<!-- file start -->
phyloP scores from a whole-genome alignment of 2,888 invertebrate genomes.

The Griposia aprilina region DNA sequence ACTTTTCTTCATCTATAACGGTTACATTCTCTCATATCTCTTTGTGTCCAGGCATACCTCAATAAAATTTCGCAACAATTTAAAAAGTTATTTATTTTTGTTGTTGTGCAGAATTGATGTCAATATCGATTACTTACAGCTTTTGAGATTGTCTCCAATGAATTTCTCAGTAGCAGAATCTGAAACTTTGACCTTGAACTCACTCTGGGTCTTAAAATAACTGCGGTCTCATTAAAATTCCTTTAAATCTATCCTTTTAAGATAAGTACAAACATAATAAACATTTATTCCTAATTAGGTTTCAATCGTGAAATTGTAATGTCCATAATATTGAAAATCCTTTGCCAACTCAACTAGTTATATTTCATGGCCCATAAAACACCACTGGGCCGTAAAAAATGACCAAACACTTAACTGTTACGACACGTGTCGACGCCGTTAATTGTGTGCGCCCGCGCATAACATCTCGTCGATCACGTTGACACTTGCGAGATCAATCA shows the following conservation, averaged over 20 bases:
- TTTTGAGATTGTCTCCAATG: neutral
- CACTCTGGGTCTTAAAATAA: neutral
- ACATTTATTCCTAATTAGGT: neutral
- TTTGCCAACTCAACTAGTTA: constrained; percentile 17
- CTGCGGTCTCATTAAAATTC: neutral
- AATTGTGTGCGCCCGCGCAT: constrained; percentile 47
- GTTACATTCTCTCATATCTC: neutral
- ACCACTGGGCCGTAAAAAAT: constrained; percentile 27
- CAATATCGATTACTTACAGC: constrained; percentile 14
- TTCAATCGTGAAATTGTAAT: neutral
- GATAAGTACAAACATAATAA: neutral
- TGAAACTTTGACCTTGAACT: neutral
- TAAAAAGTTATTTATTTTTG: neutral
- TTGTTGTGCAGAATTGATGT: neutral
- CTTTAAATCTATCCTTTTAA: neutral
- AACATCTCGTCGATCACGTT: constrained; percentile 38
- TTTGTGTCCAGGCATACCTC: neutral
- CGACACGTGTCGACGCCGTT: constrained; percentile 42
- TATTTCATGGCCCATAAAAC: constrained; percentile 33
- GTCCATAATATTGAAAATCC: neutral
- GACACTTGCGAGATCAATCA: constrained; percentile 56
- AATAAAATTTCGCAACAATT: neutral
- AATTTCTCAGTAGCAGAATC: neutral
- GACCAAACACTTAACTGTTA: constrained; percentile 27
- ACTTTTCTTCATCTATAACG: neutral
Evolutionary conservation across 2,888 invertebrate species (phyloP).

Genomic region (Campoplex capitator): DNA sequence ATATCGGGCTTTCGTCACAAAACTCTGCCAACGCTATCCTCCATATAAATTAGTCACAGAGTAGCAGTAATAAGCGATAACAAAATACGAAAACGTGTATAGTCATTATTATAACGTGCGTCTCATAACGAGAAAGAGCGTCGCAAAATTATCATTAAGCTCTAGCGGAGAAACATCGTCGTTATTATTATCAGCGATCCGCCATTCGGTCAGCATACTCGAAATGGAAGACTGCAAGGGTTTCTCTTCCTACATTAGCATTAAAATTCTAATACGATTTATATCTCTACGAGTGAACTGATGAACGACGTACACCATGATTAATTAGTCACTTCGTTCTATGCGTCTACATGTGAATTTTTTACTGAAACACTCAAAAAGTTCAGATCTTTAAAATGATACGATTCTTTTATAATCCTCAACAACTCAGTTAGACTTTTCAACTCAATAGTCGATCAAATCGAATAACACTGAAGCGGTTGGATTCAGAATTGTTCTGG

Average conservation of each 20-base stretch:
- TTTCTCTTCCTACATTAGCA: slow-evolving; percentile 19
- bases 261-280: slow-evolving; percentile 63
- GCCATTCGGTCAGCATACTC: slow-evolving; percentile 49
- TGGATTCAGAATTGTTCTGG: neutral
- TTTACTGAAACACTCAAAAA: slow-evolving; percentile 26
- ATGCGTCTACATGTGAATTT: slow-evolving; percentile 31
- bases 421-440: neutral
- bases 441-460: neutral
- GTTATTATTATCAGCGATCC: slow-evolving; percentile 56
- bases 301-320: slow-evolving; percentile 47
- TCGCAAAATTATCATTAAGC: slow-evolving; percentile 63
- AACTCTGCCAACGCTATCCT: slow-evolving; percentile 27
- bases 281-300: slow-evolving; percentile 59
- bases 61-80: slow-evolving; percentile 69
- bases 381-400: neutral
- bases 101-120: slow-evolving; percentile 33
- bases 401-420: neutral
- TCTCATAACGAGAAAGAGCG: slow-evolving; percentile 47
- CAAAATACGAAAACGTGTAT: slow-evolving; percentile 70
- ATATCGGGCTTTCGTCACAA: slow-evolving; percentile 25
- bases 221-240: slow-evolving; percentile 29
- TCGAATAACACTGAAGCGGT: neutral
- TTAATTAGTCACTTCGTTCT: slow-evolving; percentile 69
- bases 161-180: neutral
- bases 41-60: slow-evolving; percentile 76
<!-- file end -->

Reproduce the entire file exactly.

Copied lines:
phyloP scores from a whole-genome alignment of 2,888 invertebrate genomes.

The Griposia aprilina region DNA sequence ACTTTTCTTCATCTATAACGGTTACATTCTCTCATATCTCTTTGTGTCCAGGCATACCTCAATAAAATTTCGCAACAATTTAAAAAGTTATTTATTTTTGTTGTTGTGCAGAATTGATGTCAATATCGATTACTTACAGCTTTTGAGATTGTCTCCAATGAATTTCTCAGTAGCAGAATCTGAAACTTTGACCTTGAACTCACTCTGGGTCTTAAAATAACTGCGGTCTCATTAAAATTCCTTTAAATCTATCCTTTTAAGATAAGTACAAACATAATAAACATTTATTCCTAATTAGGTTTCAATCGTGAAATTGTAATGTCCATAATATTGAAAATCCTTTGCCAACTCAACTAGTTATATTTCATGGCCCATAAAACACCACTGGGCCGTAAAAAATGACCAAACACTTAACTGTTACGACACGTGTCGACGCCGTTAATTGTGTGCGCCCGCGCATAACATCTCGTCGATCACGTTGACACTTGCGAGATCAATCA shows the following conservation, averaged over 20 bases:
- TTTTGAGATTGTCTCCAATG: neutral
- CACTCTGGGTCTTAAAATAA: neutral
- ACATTTATTCCTAATTAGGT: neutral
- TTTGCCAACTCAACTAGTTA: constrained; percentile 17
- CTGCGGTCTCATTAAAATTC: neutral
- AATTGTGTGCGCCCGCGCAT: constrained; percentile 47
- GTTACATTCTCTCATATCTC: neutral
- ACCACTGGGCCGTAAAAAAT: constrained; percentile 27
- CAATATCGATTACTTACAGC: constrained; percentile 14
- TTCAATCGTGAAATTGTAAT: neutral
- GATAAGTACAAACATAATAA: neutral
- TGAAACTTTGACCTTGAACT: neutral
- TAAAAAGTTATTTATTTTTG: neutral
- TTGTTGTGCAGAATTGATGT: neutral
- CTTTAAATCTATCCTTTTAA: neutral
- AACATCTCGTCGATCACGTT: constrained; percentile 38
- TTTGTGTCCAGGCATACCTC: neutral
- CGACACGTGTCGACGCCGTT: constrained; percentile 42
- TATTTCATGGCCCATAAAAC: constrained; percentile 33
- GTCCATAATATTGAAAATCC: neutral
- GACACTTGCGAGATCAATCA: constrained; percentile 56
- AATAAAATTTCGCAACAATT: neutral
- AATTTCTCAGTAGCAGAATC: neutral
- GACCAAACACTTAACTGTTA: constrained; percentile 27
- ACTTTTCTTCATCTATAACG: neutral
Evolutionary conservation across 2,888 invertebrate species (phyloP).

Genomic region (Campoplex capitator): DNA sequence ATATCGGGCTTTCGTCACAAAACTCTGCCAACGCTATCCTCCATATAAATTAGTCACAGAGTAGCAGTAATAAGCGATAACAAAATACGAAAACGTGTATAGTCATTATTATAACGTGCGTCTCATAACGAGAAAGAGCGTCGCAAAATTATCATTAAGCTCTAGCGGAGAAACATCGTCGTTATTATTATCAGCGATCCGCCATTCGGTCAGCATACTCGAAATGGAAGACTGCAAGGGTTTCTCTTCCTACATTAGCATTAAAATTCTAATACGATTTATATCTCTACGAGTGAACTGATGAACGACGTACACCATGATTAATTAGTCACTTCGTTCTATGCGTCTACATGTGAATTTTTTACTGAAACACTCAAAAAGTTCAGATCTTTAAAATGATACGATTCTTTTATAATCCTCAACAACTCAGTTAGACTTTTCAACTCAATAGTCGATCAAATCGAATAACACTGAAGCGGTTGGATTCAGAATTGTTCTGG

Average conservation of each 20-base stretch:
- TTTCTCTTCCTACATTAGCA: slow-evolving; percentile 19
- bases 261-280: slow-evolving; percentile 63
- GCCATTCGGTCAGCATACTC: slow-evolving; percentile 49
- TGGATTCAGAATTGTTCTGG: neutral
- TTTACTGAAACACTCAAAAA: slow-evolving; percentile 26
- ATGCGTCTACATGTGAATTT: slow-evolving; percentile 31
- bases 421-440: neutral
- bases 441-460: neutral
- GTTATTATTATCAGCGATCC: slow-evolving; percentile 56
- bases 301-320: slow-evolving; percentile 47
- TCGCAAAATTATCATTAAGC: slow-evolving; percentile 63
- AACTCTGCCAACGCTATCCT: slow-evolving; percentile 27
- bases 281-300: slow-evolving; percentile 59
- bases 61-80: slow-evolving; percentile 69
- bases 381-400: neutral
- bases 101-120: slow-evolving; percentile 33
- bases 401-420: neutral
- TCTCATAACGAGAAAGAGCG: slow-evolving; percentile 47
- CAAAATACGAAAACGTGTAT: slow-evolving; percentile 70
- ATATCGGGCTTTCGTCACAA: slow-evolving; percentile 25
- bases 221-240: slow-evolving; percentile 29
- TCGAATAACACTGAAGCGGT: neutral
- TTAATTAGTCACTTCGTTCT: slow-evolving; percentile 69
- bases 161-180: neutral
- bases 41-60: slow-evolving; percentile 76